STEM clubs reflect on being back in-person

STEM clubs reflect on being back in-person
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After a school year of virtual club meetings, the STEM-based extracurriculars of Townsend Harris are now back to fully in-person activities. STEM club leaders and members at THHS share their thoughts on transitioning from virtual to in-person, the progress being made in their clubs, and what they hope to accomplish by the end of this year. 

Quantum Matrix and (E)ST(E)EM

     Quantum Matrix is an astrophysics club, covering topics such as quantum computing, amateur astronomy, and other areas in modern physics. Members, also known as “Quantumplators,” are able to network with various professors and researchers in relevant professions. 

     President of both the Quantum Matrix and (E)ST(E)EM club, senior Jasmine Palma (and Classic editor) reflects on the current state of both clubs, as well as the effect the pandemic has had on them. For Quantum Matrix, “We’re a pretty niche club, so it’s expected that our numbers will be limited in comparison to some of the larger clubs in the school. Nevertheless, we have a lot of fun with one another and it gives us more flexibility to explore members’ individualized interests in our meetings,” Jasmine said. 

     Some fun hands-on projects and ideas they are working on currently include the possibility of creating 3D models of certain areas of “topographical interest.” “For instance, one of our members suggested Olympus Mons on Mars, the biggest volcano in the solar system. There’s also the Disney crater on Mercury, superimposed by additional impact craters which make it look like Mickey Mouse. We might also schedule some outings, such as lab tours or star-gazing nights,” Jasmine concluded.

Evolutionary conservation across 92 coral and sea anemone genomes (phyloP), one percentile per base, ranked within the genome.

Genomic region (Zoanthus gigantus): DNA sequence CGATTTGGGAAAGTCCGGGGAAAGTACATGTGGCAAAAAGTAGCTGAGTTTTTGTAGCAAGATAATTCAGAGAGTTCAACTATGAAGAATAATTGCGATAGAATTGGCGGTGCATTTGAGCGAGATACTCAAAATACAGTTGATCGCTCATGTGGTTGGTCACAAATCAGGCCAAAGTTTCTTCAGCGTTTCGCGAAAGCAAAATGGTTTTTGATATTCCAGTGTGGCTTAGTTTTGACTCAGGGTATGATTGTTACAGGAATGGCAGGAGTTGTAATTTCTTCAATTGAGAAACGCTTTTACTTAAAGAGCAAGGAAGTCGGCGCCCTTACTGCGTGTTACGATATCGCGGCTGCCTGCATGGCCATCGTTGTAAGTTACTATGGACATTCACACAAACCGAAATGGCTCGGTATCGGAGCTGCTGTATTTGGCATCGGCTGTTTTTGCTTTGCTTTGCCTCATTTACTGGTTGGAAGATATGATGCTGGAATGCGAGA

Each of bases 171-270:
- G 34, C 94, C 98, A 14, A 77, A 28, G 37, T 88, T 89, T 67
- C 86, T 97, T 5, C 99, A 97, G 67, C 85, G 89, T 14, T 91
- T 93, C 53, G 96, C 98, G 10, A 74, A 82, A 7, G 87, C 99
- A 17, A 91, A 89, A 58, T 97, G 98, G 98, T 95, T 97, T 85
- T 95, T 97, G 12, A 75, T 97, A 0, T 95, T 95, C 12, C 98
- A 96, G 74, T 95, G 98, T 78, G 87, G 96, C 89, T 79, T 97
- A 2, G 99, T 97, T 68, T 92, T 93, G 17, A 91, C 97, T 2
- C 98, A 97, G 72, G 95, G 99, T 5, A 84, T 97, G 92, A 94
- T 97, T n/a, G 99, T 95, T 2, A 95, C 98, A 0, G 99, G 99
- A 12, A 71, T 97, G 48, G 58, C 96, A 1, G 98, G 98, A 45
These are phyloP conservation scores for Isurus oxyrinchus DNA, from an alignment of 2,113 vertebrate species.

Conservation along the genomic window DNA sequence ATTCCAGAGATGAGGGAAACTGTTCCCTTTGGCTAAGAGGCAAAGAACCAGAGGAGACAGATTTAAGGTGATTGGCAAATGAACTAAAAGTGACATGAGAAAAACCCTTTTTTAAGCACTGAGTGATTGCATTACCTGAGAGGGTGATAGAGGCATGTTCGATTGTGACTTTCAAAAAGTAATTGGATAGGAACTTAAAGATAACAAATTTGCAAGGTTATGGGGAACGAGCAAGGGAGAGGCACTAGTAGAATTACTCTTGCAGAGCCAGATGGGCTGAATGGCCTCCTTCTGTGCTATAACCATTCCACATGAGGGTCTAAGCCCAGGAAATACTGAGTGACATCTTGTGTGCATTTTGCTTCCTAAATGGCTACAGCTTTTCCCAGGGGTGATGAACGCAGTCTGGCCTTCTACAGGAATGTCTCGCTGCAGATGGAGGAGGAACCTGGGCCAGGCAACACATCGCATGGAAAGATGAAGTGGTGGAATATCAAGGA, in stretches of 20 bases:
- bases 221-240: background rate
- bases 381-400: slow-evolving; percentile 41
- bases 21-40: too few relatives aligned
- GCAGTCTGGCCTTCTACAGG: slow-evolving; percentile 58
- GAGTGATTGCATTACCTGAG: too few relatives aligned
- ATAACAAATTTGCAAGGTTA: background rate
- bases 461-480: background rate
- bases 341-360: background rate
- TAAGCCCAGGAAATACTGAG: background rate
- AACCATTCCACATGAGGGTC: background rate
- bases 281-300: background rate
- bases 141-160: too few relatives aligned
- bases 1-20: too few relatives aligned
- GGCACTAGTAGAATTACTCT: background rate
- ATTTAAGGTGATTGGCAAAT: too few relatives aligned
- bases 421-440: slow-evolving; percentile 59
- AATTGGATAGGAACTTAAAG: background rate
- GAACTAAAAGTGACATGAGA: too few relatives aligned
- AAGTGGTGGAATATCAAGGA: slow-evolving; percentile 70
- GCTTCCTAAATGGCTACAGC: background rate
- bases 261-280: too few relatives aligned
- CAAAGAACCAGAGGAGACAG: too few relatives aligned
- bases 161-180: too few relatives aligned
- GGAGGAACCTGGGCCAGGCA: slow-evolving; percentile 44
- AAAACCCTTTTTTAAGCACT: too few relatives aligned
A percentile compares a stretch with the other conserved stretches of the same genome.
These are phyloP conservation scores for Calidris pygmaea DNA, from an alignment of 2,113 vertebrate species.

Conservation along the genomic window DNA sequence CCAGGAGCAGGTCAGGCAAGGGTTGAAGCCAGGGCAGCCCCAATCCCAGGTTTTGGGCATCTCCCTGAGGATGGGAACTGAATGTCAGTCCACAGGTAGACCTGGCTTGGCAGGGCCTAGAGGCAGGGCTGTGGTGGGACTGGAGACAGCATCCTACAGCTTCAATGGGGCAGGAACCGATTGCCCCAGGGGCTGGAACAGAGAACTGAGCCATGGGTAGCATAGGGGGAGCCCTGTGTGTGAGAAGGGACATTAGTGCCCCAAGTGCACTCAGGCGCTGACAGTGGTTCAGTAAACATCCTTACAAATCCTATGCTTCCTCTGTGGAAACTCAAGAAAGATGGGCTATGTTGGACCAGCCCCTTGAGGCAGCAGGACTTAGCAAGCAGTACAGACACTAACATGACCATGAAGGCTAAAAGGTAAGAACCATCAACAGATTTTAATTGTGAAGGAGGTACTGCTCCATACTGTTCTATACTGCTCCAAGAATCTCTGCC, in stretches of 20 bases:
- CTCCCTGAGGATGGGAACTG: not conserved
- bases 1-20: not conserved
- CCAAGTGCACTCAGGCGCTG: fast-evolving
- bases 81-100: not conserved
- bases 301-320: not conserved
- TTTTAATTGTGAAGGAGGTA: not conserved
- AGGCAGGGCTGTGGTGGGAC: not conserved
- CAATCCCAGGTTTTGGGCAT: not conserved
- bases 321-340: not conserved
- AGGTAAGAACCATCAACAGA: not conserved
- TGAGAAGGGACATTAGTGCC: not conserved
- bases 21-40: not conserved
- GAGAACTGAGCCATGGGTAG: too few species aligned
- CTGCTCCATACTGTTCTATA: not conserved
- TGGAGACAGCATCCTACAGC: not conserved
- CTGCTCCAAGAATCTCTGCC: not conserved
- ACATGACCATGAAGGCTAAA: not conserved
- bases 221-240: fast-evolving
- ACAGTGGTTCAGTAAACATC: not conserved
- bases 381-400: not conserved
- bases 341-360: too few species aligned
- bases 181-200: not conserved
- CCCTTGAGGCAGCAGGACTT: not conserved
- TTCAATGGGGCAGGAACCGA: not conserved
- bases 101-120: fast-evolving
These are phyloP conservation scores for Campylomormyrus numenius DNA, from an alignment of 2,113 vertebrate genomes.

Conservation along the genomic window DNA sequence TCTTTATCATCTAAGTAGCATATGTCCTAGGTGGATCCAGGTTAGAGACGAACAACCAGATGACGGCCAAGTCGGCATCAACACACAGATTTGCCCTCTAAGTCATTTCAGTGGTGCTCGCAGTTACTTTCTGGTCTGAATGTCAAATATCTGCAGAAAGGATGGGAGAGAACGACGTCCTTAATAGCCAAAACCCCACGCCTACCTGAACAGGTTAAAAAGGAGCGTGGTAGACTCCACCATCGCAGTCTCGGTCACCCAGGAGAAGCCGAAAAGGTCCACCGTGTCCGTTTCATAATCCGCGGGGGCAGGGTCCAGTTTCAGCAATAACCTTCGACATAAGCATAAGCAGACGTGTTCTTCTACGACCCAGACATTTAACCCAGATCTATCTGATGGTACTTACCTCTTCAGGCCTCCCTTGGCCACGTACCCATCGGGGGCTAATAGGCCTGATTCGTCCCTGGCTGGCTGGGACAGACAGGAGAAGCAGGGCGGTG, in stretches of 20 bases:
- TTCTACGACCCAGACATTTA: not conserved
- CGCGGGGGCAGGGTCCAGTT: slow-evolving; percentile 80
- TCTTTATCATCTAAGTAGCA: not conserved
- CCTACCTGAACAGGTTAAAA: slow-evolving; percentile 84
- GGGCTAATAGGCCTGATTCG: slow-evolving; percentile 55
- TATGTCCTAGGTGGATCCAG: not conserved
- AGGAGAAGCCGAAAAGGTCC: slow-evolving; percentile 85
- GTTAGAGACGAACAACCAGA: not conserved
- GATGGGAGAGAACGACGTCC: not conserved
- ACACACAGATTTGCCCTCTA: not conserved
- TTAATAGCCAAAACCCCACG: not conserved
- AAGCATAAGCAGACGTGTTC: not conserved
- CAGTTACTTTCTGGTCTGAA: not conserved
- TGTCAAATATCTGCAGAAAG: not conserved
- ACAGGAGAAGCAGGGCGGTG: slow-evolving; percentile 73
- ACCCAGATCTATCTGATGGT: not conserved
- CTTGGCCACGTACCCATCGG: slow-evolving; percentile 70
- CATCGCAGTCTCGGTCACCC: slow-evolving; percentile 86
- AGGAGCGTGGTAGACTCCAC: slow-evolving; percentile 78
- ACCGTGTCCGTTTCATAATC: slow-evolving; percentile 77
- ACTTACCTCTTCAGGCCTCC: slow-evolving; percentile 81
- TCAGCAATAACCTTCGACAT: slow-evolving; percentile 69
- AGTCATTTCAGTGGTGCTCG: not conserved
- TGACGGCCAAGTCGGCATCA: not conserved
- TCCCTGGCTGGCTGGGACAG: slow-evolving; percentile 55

(E)ST(E)EM is a club dedicated to coding where members join hackathons, build websites and take part in other coding projects. Jasmine said, “For (E)ST(E)EM, being in-person allows us to actively check up on our members’ progress. We meet in the computer lab, so while teaching our members some new coding concepts, we can easily walk up to them and help them through any difficulties. It was very difficult to do that when we were remote since members had to put their code into the Zoom chat.” 

    In regards to the benefits of being in person over virtual, Jasmine also stated, “It’s also just nice being around one another. Movies sometimes make programmers to be these solitary socially awkward nerds who spend their time alone in a dark room hunched over their keyboards, eyes wide and bloodshot from staring at their computer screens for too long. However, coding itself is a very collaborative activity. I put on music while everyone’s busy coding, chatter sometimes melting into the clacking sound of the keyboards.”


     ModIt is “an interactive community focused on teaching, learning, and applying computer science and engineering skills,” according to the Extracurricular Database.

      President of ModIt, senior William Olsen, discussed how the club is doing so far: “Things like the delivery of lessons and helping our members first learn what they need to have been going alright. However, for the parts of our club that aren’t related to coding, the drop of members has resulted in less attention to an otherwise interesting and enriching area of our club.” 

    He explained how quarantine differed from how it is now and said, “During quarantine, we were not as able to personally work with and help each of our members in the club due to the functional limitations of Zoom meetings (i.e. equal attention at all times, no side conversations), but now, we are not only able to help out our members better but get to know them easier as well.”

Photo by Aurelia Liu